Meant to keep pets and children from falling out.

I, at the window, studiously watching

A marvelous transformation of the sky;

A storm was coming up by dark gradations.

But what was curious about this was

That as the sky seemed to be taking on

An ashy blankness, behind which there lay

Tonalities of lilac and dusty rose

Tarnishing now to something more than dusk,

Crepuscular and funerary greys,

The streets became more luminous, the world

Glinted and shone with an uncanny freshness.

The brickwork of the house across the street

(A grim, run-down Victorian chateau)

Became distinct and legible; the air,

Full of excited imminence, stood still.

The streetcar tracks gleamed like the path of snails.

And all of this made me superbly happy,

But most of all a yellow Checker Cab

Parked at the corner.  Something in the light

Was making this the yellowest thing on earth.

It was as if Adam, having completed

Naming the animals, had started in

On colors, and had found his primary pigment

Here, in a taxi cab, on Eighty-ninth Street.

It was the absolute, parental yellow.

Trash littered the gutter, the chipped paint

Of the lamppost was still chipped, but everything

Seemed meant to be as it was, seemed so designed,

As if the world had just then been created,

Not as a garden, but as a rather soiled,

Loud, urban intersection, by God’s will.

And then a chart of the Mississippi River,

With all her tributaries, flashed in the sky.

Thunder, beginning softly and far away,

Rolled down our avenue toward an explosion

That started with the sound of ripping cloth

And ended with a crash that made all crashes

Feeble, inadequate preliminaries.

And it began to rain.  Someone or other

Called me away from there, and closed the window.”

Hecht’s light-induced awakening is echoed in Eckhart Tolle’s spiritual rebirth as described in The Power of Now: “The first light of dawn was filtering through the curtains.  Without any thought, I felt, I knew, that there is infinitely more to light than we realize.  That soft luminosity filtering through the curtains was love itself.  Tears came into my eyes.  I got up and walked around the room.  I recognized the room, and yet I knew that I had never truly seen it before.  Everything was fresh and pristine, as if it had just come into existence.”   In “Apprehensions,” Hecht bypasses the woods and waters of garden variety nature, and relies instead on that most fundamental fact of nature, light.  ”Something in the light” is enough to spark transcendence.  Shelter in the poem is just a viewing platform on the outside world.  The best it can do is stay out of the way.  Barbara Lamprecht’s monograph on Richard Neutra quotes his client for Case Study House #20:  “The thing I like about this house,” said Dr. Bailey recently, nodding to the trees beyond the glass walls, “is that there is no house.”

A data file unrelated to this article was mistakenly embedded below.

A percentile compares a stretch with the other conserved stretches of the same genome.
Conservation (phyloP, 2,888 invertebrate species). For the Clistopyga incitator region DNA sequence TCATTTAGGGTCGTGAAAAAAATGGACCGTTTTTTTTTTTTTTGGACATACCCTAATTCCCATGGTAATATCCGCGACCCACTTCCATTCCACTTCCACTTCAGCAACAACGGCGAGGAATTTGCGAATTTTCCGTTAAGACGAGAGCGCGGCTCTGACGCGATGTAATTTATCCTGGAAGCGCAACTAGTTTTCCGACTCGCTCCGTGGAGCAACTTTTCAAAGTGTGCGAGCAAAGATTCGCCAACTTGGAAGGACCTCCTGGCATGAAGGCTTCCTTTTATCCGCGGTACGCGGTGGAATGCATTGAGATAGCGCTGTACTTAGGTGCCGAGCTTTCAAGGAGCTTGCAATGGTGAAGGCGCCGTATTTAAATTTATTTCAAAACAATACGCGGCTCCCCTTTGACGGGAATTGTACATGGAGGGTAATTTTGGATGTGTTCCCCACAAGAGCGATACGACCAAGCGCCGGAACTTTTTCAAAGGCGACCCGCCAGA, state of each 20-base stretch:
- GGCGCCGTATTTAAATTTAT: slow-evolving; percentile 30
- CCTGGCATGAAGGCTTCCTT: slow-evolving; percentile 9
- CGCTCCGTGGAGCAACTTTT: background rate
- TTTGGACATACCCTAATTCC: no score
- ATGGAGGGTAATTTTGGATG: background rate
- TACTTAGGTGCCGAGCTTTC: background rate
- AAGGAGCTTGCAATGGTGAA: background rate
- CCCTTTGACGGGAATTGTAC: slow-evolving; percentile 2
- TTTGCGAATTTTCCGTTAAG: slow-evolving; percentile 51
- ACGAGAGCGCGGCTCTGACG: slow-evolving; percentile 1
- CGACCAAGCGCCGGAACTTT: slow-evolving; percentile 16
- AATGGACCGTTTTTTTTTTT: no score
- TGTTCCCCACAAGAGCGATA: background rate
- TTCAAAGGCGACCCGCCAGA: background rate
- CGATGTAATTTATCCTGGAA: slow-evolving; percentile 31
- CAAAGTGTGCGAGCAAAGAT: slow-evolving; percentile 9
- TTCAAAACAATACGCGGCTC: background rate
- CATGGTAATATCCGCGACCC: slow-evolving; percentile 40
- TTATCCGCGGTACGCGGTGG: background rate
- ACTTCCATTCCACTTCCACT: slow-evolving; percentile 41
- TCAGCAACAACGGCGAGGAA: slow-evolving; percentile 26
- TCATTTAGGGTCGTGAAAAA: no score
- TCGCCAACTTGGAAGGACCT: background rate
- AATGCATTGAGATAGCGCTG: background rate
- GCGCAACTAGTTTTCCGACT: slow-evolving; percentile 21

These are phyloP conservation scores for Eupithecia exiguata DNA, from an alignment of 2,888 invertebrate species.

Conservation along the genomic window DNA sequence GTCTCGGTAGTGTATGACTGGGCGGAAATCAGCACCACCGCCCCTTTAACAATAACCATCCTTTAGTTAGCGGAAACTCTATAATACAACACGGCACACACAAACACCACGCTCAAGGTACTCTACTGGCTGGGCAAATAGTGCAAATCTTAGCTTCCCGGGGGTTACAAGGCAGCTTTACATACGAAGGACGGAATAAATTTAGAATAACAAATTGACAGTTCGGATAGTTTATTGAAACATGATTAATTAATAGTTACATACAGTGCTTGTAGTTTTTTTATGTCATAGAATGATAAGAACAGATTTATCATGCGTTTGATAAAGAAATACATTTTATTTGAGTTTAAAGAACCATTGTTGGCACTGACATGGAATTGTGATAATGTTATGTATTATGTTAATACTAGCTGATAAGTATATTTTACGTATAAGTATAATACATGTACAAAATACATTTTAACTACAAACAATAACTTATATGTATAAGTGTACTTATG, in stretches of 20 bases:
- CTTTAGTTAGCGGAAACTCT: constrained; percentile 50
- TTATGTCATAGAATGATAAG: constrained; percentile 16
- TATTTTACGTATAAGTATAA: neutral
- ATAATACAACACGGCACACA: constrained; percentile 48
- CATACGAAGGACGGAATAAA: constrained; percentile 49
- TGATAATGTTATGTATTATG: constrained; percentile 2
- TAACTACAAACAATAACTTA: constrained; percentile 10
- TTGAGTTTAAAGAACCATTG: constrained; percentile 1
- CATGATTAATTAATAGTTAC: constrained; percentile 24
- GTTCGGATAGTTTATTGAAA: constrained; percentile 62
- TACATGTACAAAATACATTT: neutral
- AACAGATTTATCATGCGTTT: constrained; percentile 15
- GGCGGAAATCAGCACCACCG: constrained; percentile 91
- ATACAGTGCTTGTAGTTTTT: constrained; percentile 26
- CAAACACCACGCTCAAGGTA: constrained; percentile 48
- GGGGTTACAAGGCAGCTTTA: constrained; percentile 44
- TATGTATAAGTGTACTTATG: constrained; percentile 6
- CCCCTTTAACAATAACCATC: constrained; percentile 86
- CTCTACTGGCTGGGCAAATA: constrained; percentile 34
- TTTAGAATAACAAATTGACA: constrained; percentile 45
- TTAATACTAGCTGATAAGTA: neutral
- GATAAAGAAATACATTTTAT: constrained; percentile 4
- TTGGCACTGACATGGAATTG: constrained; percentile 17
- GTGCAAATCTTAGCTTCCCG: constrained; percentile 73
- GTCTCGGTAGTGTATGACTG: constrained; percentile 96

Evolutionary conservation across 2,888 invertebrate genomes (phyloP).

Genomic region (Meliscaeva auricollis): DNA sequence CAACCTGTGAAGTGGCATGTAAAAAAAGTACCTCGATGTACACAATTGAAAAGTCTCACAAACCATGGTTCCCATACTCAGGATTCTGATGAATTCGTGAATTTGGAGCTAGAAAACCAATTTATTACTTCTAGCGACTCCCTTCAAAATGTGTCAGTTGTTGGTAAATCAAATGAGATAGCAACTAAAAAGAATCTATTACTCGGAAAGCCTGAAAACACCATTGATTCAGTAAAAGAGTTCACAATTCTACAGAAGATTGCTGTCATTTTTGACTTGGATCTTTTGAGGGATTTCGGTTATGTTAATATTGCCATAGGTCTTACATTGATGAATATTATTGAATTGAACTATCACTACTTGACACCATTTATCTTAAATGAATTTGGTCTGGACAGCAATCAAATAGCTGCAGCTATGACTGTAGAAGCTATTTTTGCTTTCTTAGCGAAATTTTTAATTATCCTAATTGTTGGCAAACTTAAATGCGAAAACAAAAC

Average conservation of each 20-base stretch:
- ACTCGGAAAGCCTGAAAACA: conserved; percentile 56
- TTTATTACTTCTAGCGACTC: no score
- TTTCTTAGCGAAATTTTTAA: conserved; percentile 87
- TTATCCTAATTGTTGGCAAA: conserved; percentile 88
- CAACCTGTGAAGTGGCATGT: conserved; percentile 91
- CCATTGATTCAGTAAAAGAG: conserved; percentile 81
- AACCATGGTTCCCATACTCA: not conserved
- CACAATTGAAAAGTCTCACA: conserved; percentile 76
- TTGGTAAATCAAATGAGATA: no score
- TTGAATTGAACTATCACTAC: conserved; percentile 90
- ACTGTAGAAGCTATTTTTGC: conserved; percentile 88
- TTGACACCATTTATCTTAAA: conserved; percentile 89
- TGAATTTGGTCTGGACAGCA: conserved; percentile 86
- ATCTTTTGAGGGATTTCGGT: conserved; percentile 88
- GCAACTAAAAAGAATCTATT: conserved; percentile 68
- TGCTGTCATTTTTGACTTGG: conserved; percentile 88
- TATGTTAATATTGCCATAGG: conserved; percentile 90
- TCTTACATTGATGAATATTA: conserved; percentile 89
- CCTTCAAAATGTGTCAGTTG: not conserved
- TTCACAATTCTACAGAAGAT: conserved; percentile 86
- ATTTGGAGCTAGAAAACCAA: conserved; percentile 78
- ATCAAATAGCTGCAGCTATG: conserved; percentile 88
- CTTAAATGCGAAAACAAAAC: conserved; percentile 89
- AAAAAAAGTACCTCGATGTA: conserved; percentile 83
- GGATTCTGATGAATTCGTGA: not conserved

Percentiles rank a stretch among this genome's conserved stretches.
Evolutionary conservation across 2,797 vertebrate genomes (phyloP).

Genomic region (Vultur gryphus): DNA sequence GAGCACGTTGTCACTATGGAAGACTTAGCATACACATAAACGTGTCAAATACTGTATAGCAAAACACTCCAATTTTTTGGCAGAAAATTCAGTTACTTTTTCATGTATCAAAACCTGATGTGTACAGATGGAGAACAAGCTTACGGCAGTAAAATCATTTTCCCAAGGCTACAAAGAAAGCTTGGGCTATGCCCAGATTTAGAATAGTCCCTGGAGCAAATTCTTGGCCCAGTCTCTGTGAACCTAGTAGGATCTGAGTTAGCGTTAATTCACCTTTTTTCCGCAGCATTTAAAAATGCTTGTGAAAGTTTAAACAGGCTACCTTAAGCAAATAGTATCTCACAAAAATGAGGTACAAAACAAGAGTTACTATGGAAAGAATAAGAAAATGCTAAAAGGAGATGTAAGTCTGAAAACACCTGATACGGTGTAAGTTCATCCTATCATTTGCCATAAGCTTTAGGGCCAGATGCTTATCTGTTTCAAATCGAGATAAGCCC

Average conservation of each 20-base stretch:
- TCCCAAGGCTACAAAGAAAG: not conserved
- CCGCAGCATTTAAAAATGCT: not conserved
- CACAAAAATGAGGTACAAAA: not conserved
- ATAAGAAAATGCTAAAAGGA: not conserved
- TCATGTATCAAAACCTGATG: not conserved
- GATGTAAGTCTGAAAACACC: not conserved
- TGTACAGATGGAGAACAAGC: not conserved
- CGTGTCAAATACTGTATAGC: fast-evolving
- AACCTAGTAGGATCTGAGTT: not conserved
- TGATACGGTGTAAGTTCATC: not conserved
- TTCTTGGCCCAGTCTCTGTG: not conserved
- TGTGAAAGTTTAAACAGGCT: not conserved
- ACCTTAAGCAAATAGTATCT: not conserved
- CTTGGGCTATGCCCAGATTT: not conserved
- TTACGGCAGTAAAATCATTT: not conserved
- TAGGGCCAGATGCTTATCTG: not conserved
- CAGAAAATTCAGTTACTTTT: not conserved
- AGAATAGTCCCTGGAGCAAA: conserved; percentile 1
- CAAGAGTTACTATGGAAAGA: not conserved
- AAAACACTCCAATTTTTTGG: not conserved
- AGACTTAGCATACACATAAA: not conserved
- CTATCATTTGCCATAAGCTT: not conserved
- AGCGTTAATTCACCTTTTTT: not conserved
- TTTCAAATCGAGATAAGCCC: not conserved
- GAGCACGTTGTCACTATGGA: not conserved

The All American Un-house

Reyner Banham (multiplied and, yes, portrayed as naked – his head is pasted over his collaborator’s body) occupies an un-house.  This illustration by Francois Dallegret show’s Banham’s Environment Bubble, a “transparent plastic bubble dome inflated by air-conditioning output.”  At its center is a Transportable Standard of Living Package that provides all mechanical services, entertainment, etc.  The drawing accompanies Banham’s 1965 essay, “A Home is not a House,”  which begins, “When your house contains such a complex of piping, flues, ducts, wires, lights, inlets, outlets, ovens, sinks, refuse disposers, hi-fi reverberators, antennae, conduits, freezers, heaters – when it contains so many services that the hardware could stand up by itself without any assistance from the house, why have a house to hold it up?”

“Left to their own devices,” Reyner Banham wrote in the 1965 essay, A Home is not a House,  “Americans do not monumentalize or make architecture. . . . America’s monumental space is, I suppose, the great outdoors – the porch, the terrace, Whitman’s rail-traced plains, Kerouac’s infinite road . . .”  He goes on to distinguish American architecture from European, citing the former’s relatively thin shells, less compartmentalized interiors, emphasis on hygiene, and more advanced plumbing and environmental controls.  These distinctions lead to an epiphany:

“Somewhere among these clustering concepts – cleanliness, the lightweight shell, the mechanical services, the informality and indifference to monumental architectural values, the passion for the outdoors – there always seemed to me to lurk some elusive master concept that would never quite come into focus.  It finally became clear and legible to me in June 1964, in the most highly appropriate and circumstantial circumstances.

I was standing up to my chest-hair in water, making home movies at the campus beach at Southern Illinois.  This beach combines the outdoor and the clean in a highly American manner – scenically, it is the ole swimmin’ hole of Huckleberry Finn tradition, but it is properly policed (by sophomore lifeguards sitting on Eames chairs on poles in the water) and it’s chlorinated too.  From where I stood, I could see not only immensely elaborate family barbecues and picnics in progress on the sterilized sand, but also, through and above the trees, the basketry interlaces of one of Buckminster Fuller’s experimental domes.  And it hit me then, that if dirty old Nature could be kept under the proper degree of control (sex left in, streptococci taken out) by other means, the United States would be happy to dispense with architecture and buildings altogether.